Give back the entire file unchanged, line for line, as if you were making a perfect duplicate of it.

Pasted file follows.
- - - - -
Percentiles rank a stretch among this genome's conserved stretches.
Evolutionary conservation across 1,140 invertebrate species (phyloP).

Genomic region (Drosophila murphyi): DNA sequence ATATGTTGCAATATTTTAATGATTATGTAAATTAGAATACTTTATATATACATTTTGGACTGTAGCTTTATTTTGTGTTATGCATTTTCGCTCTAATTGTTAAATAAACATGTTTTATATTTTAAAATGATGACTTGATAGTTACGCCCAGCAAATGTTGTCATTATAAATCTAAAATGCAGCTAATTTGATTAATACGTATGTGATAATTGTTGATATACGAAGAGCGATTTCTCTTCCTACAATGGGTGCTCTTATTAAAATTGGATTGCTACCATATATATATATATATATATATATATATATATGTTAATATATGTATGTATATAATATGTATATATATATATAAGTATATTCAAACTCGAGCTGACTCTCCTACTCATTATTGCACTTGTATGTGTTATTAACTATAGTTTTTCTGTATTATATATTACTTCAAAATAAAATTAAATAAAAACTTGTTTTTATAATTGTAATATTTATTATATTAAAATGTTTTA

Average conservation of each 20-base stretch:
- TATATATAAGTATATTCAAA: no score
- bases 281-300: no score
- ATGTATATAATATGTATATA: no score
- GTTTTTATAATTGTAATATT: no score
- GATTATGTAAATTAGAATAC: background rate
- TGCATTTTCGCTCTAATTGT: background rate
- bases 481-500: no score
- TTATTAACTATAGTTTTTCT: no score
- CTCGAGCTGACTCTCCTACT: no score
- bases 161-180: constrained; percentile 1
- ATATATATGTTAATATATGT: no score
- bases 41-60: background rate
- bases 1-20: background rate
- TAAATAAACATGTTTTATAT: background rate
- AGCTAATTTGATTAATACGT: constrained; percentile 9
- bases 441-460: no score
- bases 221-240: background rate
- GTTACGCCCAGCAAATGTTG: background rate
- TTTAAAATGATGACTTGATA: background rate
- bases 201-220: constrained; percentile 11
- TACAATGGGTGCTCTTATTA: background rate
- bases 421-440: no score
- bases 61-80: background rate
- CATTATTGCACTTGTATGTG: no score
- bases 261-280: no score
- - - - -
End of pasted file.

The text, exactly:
Percentiles rank a stretch among this genome's conserved stretches.
Evolutionary conservation across 1,140 invertebrate species (phyloP).

Genomic region (Drosophila murphyi): DNA sequence ATATGTTGCAATATTTTAATGATTATGTAAATTAGAATACTTTATATATACATTTTGGACTGTAGCTTTATTTTGTGTTATGCATTTTCGCTCTAATTGTTAAATAAACATGTTTTATATTTTAAAATGATGACTTGATAGTTACGCCCAGCAAATGTTGTCATTATAAATCTAAAATGCAGCTAATTTGATTAATACGTATGTGATAATTGTTGATATACGAAGAGCGATTTCTCTTCCTACAATGGGTGCTCTTATTAAAATTGGATTGCTACCATATATATATATATATATATATATATATATATGTTAATATATGTATGTATATAATATGTATATATATATATAAGTATATTCAAACTCGAGCTGACTCTCCTACTCATTATTGCACTTGTATGTGTTATTAACTATAGTTTTTCTGTATTATATATTACTTCAAAATAAAATTAAATAAAAACTTGTTTTTATAATTGTAATATTTATTATATTAAAATGTTTTA

Average conservation of each 20-base stretch:
- TATATATAAGTATATTCAAA: no score
- bases 281-300: no score
- ATGTATATAATATGTATATA: no score
- GTTTTTATAATTGTAATATT: no score
- GATTATGTAAATTAGAATAC: background rate
- TGCATTTTCGCTCTAATTGT: background rate
- bases 481-500: no score
- TTATTAACTATAGTTTTTCT: no score
- CTCGAGCTGACTCTCCTACT: no score
- bases 161-180: constrained; percentile 1
- ATATATATGTTAATATATGT: no score
- bases 41-60: background rate
- bases 1-20: background rate
- TAAATAAACATGTTTTATAT: background rate
- AGCTAATTTGATTAATACGT: constrained; percentile 9
- bases 441-460: no score
- bases 221-240: background rate
- GTTACGCCCAGCAAATGTTG: background rate
- TTTAAAATGATGACTTGATA: background rate
- bases 201-220: constrained; percentile 11
- TACAATGGGTGCTCTTATTA: background rate
- bases 421-440: no score
- bases 61-80: background rate
- CATTATTGCACTTGTATGTG: no score
- bases 261-280: no score